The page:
Background: Smoking is associated with decreased high-density lipoprotein cholesterol (HDL-C) and elevated triglycerides.
Objective: To evaluate the effects of five markers of smoking intensity on lipoprotein concentrations and particle sizes in a large, modern cohort of current smokers.
Methods: Fasting nuclear magnetic resonance spectroscopy lipoprotein profiles were obtained in a large cohort of current smokers enrolled in a smoking cessation trial. Multivariate linear regression models were constructed to determine predictors of lipoprotein fractions. Models included age, sex, race, waist circumference, level of physical activity and alcohol consumption. Smoking intensity parameters included: current cigarettes smoked/day, pack-years, the Fagerström Test of Nicotine Dependence (FTND) score, and carbon monoxide (CO) levels.
Results: The 1,504 subjects (58% women, 84% white) had a mean (standard deviation) age of 45 (11.0) years. They smoked 21.4 (8.9) cigarettes/day (29.4 [20.4] pack-years). HDL-C (42.0 [13.5] mg/dL) and total HDL particles (30.3 [5.9] μmol/L) were low. Cigarettes smoked/day independently predicted higher total cholesterol (p=0.009), low-density lipoprotein cholesterol (p=0.023), and triglycerides (p=0.002). CO levels predicted lower HDL-C (p=0.027) and total HDL particles (p=0.009). However, the incremental R(2) for each marker of smoking intensity on each lipoprotein was small. Relationships between the FTND score and lipoproteins were weak and inconsistent. Participants in the lowest quintiles of current smoking, pack-years, and CO had more favorable lipoproteins (all p<0.04).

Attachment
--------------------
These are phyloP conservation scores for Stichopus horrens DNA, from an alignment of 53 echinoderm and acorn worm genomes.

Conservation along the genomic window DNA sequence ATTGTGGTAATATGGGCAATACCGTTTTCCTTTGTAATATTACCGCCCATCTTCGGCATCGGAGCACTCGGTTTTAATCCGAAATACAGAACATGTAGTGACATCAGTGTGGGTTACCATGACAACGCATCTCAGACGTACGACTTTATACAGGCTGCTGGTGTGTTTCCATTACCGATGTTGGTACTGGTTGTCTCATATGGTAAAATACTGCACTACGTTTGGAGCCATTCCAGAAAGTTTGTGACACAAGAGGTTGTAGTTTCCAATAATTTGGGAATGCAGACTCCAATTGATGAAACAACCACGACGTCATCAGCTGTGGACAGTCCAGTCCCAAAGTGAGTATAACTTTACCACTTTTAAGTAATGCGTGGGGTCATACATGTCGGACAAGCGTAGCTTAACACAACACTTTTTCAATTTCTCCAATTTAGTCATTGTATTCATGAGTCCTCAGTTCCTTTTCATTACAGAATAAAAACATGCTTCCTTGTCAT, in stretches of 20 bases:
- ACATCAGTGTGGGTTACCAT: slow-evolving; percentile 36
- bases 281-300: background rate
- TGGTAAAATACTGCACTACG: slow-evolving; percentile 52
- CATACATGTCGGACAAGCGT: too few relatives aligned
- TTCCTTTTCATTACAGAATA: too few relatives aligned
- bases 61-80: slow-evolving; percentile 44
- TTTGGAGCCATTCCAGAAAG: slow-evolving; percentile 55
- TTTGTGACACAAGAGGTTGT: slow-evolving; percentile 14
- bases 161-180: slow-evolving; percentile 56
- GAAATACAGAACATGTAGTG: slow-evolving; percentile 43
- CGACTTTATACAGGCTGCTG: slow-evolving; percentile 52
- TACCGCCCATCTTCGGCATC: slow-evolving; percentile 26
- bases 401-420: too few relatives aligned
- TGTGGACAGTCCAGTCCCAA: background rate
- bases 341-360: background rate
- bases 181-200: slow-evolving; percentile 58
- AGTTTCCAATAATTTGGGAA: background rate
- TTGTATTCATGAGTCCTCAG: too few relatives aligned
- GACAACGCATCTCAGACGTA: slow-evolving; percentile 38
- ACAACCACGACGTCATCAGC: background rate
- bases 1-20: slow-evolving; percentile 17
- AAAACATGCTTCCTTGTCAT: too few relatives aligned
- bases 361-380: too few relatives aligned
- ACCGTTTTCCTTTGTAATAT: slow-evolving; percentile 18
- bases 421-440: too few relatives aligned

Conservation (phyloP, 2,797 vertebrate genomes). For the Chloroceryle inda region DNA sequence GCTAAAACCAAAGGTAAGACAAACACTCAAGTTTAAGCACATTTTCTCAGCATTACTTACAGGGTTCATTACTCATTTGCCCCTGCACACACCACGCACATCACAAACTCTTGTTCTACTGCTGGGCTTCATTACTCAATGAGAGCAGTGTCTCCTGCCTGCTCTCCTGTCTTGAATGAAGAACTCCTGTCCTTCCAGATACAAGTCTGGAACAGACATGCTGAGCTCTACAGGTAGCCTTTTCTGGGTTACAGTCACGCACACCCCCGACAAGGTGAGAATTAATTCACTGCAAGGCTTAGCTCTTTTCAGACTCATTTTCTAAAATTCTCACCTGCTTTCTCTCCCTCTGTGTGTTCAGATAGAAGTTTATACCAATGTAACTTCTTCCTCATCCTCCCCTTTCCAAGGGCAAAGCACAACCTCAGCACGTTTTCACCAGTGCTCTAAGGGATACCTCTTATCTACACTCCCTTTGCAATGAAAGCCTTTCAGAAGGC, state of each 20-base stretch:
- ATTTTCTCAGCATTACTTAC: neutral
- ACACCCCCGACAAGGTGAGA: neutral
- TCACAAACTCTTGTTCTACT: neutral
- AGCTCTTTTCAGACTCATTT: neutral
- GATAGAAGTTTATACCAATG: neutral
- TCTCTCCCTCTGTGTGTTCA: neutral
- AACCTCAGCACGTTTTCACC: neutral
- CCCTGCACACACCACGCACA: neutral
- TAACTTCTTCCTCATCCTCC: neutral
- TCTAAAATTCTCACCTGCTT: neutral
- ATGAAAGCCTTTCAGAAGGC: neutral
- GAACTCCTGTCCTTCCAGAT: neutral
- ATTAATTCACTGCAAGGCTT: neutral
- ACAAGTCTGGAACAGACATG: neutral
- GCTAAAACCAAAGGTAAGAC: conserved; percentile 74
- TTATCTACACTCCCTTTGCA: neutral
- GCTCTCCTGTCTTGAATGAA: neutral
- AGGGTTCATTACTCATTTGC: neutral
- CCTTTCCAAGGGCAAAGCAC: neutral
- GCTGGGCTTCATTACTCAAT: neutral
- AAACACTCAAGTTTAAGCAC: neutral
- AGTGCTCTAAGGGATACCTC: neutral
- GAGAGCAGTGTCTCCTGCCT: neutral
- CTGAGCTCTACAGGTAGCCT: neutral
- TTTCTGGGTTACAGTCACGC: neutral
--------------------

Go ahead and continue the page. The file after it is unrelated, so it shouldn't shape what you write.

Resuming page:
Conclusions: Among current smokers, increased smoking burden is associated with small increases in total cholesterol, LDL-C, and triglycerides. Increased recent smoke exposure is associated with small decreases in HDL-C and HDL particles.
Keywords: High-density lipoprotein cholesterol; Lipoproteins; Low-density lipoprotein cholesterol; Risk factors; Smoking; Triglycerides.